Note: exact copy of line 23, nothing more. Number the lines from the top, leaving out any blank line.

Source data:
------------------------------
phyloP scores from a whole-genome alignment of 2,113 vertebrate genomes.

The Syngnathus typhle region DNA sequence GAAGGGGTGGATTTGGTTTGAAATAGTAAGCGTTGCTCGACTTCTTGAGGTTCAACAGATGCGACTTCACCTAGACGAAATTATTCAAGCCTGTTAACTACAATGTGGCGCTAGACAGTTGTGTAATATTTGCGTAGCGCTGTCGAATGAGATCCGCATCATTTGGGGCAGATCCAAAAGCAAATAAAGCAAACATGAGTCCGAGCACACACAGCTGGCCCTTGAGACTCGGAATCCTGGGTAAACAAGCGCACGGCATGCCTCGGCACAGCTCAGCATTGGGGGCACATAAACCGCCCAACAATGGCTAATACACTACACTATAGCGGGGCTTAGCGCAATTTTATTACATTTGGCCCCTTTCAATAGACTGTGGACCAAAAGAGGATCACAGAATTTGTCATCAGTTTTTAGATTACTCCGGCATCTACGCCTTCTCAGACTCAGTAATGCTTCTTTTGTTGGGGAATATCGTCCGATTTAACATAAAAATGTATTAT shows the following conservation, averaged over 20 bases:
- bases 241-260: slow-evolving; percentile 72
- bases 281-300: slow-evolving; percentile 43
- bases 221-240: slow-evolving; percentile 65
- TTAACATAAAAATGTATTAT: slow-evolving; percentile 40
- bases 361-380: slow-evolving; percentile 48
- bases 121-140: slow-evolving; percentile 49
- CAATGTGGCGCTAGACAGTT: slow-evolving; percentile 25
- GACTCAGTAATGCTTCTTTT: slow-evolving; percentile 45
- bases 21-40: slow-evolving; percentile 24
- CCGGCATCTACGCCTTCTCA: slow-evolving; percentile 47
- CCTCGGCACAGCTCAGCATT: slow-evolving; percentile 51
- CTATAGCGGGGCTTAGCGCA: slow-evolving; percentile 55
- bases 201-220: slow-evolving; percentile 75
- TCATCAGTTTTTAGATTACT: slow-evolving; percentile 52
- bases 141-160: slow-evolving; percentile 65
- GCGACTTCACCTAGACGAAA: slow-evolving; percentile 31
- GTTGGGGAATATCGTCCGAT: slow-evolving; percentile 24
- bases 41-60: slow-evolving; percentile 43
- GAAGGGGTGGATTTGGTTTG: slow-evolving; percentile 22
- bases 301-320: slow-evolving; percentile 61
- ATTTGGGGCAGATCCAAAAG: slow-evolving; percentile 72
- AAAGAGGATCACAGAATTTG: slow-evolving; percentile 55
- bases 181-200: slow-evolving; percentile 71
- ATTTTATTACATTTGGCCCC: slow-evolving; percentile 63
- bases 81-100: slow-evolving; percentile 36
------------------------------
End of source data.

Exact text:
- ATTTGGGGCAGATCCAAAAG: slow-evolving; percentile 72